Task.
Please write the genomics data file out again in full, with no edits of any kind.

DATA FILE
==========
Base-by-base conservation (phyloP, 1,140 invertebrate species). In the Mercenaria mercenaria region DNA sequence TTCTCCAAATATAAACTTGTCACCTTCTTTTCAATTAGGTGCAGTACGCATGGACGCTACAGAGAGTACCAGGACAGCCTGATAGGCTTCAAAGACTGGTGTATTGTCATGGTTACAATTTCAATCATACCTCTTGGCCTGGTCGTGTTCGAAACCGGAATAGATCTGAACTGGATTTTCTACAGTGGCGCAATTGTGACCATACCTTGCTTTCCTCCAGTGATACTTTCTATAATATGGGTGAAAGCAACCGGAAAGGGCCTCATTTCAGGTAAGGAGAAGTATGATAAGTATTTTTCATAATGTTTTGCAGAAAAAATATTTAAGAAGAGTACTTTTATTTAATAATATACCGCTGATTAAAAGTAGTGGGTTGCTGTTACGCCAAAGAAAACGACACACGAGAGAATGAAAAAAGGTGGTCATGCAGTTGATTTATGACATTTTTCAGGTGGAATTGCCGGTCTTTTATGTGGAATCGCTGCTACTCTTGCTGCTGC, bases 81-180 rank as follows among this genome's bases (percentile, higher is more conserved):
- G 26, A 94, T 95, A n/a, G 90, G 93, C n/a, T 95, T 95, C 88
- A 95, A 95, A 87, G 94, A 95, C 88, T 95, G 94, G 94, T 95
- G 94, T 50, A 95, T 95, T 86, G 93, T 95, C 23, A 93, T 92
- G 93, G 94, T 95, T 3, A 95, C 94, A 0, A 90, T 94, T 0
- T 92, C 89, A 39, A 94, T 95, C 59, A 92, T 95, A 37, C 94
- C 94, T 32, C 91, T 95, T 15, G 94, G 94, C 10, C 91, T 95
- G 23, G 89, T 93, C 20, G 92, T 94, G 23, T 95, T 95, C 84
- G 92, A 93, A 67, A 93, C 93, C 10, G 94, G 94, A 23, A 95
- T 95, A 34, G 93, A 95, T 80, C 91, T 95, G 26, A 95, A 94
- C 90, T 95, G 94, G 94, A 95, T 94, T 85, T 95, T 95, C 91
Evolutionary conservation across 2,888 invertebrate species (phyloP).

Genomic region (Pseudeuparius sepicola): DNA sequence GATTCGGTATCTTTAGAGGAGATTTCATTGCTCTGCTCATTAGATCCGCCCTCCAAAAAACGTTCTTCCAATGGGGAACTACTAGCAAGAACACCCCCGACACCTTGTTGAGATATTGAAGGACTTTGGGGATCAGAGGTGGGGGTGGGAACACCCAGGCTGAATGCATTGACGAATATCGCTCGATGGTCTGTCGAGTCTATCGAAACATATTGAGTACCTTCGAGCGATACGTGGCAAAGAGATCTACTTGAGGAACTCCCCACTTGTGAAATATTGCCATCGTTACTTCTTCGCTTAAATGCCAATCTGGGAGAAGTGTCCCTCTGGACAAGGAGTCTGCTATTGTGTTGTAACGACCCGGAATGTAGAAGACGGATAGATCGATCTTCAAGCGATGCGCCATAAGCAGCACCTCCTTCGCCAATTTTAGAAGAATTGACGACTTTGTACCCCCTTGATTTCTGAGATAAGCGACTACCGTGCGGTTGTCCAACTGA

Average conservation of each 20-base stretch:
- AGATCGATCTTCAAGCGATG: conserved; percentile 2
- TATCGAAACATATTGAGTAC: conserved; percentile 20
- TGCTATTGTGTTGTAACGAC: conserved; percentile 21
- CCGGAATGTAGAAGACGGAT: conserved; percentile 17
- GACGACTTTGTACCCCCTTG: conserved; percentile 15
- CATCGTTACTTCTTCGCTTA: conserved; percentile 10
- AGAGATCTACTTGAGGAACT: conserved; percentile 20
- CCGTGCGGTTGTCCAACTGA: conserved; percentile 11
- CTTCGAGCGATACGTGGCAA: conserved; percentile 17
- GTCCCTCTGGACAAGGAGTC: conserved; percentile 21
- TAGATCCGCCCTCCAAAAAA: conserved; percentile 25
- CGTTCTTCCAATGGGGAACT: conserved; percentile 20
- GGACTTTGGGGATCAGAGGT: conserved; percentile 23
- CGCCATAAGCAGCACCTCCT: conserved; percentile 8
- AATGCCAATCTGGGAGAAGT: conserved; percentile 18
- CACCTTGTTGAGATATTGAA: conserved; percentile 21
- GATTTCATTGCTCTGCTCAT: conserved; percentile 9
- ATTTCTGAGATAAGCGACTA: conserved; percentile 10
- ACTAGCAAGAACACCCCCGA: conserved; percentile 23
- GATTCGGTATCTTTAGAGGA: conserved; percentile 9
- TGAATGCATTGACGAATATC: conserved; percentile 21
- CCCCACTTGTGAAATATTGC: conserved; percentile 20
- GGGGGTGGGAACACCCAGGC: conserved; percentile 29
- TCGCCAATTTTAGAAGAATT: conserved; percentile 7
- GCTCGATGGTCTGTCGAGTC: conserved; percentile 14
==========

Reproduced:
Base-by-base conservation (phyloP, 1,140 invertebrate species). In the Mercenaria mercenaria region DNA sequence TTCTCCAAATATAAACTTGTCACCTTCTTTTCAATTAGGTGCAGTACGCATGGACGCTACAGAGAGTACCAGGACAGCCTGATAGGCTTCAAAGACTGGTGTATTGTCATGGTTACAATTTCAATCATACCTCTTGGCCTGGTCGTGTTCGAAACCGGAATAGATCTGAACTGGATTTTCTACAGTGGCGCAATTGTGACCATACCTTGCTTTCCTCCAGTGATACTTTCTATAATATGGGTGAAAGCAACCGGAAAGGGCCTCATTTCAGGTAAGGAGAAGTATGATAAGTATTTTTCATAATGTTTTGCAGAAAAAATATTTAAGAAGAGTACTTTTATTTAATAATATACCGCTGATTAAAAGTAGTGGGTTGCTGTTACGCCAAAGAAAACGACACACGAGAGAATGAAAAAAGGTGGTCATGCAGTTGATTTATGACATTTTTCAGGTGGAATTGCCGGTCTTTTATGTGGAATCGCTGCTACTCTTGCTGCTGC, bases 81-180 rank as follows among this genome's bases (percentile, higher is more conserved):
- G 26, A 94, T 95, A n/a, G 90, G 93, C n/a, T 95, T 95, C 88
- A 95, A 95, A 87, G 94, A 95, C 88, T 95, G 94, G 94, T 95
- G 94, T 50, A 95, T 95, T 86, G 93, T 95, C 23, A 93, T 92
- G 93, G 94, T 95, T 3, A 95, C 94, A 0, A 90, T 94, T 0
- T 92, C 89, A 39, A 94, T 95, C 59, A 92, T 95, A 37, C 94
- C 94, T 32, C 91, T 95, T 15, G 94, G 94, C 10, C 91, T 95
- G 23, G 89, T 93, C 20, G 92, T 94, G 23, T 95, T 95, C 84
- G 92, A 93, A 67, A 93, C 93, C 10, G 94, G 94, A 23, A 95
- T 95, A 34, G 93, A 95, T 80, C 91, T 95, G 26, A 95, A 94
- C 90, T 95, G 94, G 94, A 95, T 94, T 85, T 95, T 95, C 91
Evolutionary conservation across 2,888 invertebrate species (phyloP).

Genomic region (Pseudeuparius sepicola): DNA sequence GATTCGGTATCTTTAGAGGAGATTTCATTGCTCTGCTCATTAGATCCGCCCTCCAAAAAACGTTCTTCCAATGGGGAACTACTAGCAAGAACACCCCCGACACCTTGTTGAGATATTGAAGGACTTTGGGGATCAGAGGTGGGGGTGGGAACACCCAGGCTGAATGCATTGACGAATATCGCTCGATGGTCTGTCGAGTCTATCGAAACATATTGAGTACCTTCGAGCGATACGTGGCAAAGAGATCTACTTGAGGAACTCCCCACTTGTGAAATATTGCCATCGTTACTTCTTCGCTTAAATGCCAATCTGGGAGAAGTGTCCCTCTGGACAAGGAGTCTGCTATTGTGTTGTAACGACCCGGAATGTAGAAGACGGATAGATCGATCTTCAAGCGATGCGCCATAAGCAGCACCTCCTTCGCCAATTTTAGAAGAATTGACGACTTTGTACCCCCTTGATTTCTGAGATAAGCGACTACCGTGCGGTTGTCCAACTGA

Average conservation of each 20-base stretch:
- AGATCGATCTTCAAGCGATG: conserved; percentile 2
- TATCGAAACATATTGAGTAC: conserved; percentile 20
- TGCTATTGTGTTGTAACGAC: conserved; percentile 21
- CCGGAATGTAGAAGACGGAT: conserved; percentile 17
- GACGACTTTGTACCCCCTTG: conserved; percentile 15
- CATCGTTACTTCTTCGCTTA: conserved; percentile 10
- AGAGATCTACTTGAGGAACT: conserved; percentile 20
- CCGTGCGGTTGTCCAACTGA: conserved; percentile 11
- CTTCGAGCGATACGTGGCAA: conserved; percentile 17
- GTCCCTCTGGACAAGGAGTC: conserved; percentile 21
- TAGATCCGCCCTCCAAAAAA: conserved; percentile 25
- CGTTCTTCCAATGGGGAACT: conserved; percentile 20
- GGACTTTGGGGATCAGAGGT: conserved; percentile 23
- CGCCATAAGCAGCACCTCCT: conserved; percentile 8
- AATGCCAATCTGGGAGAAGT: conserved; percentile 18
- CACCTTGTTGAGATATTGAA: conserved; percentile 21
- GATTTCATTGCTCTGCTCAT: conserved; percentile 9
- ATTTCTGAGATAAGCGACTA: conserved; percentile 10
- ACTAGCAAGAACACCCCCGA: conserved; percentile 23
- GATTCGGTATCTTTAGAGGA: conserved; percentile 9
- TGAATGCATTGACGAATATC: conserved; percentile 21
- CCCCACTTGTGAAATATTGC: conserved; percentile 20
- GGGGGTGGGAACACCCAGGC: conserved; percentile 29
- TCGCCAATTTTAGAAGAATT: conserved; percentile 7
- GCTCGATGGTCTGTCGAGTC: conserved; percentile 14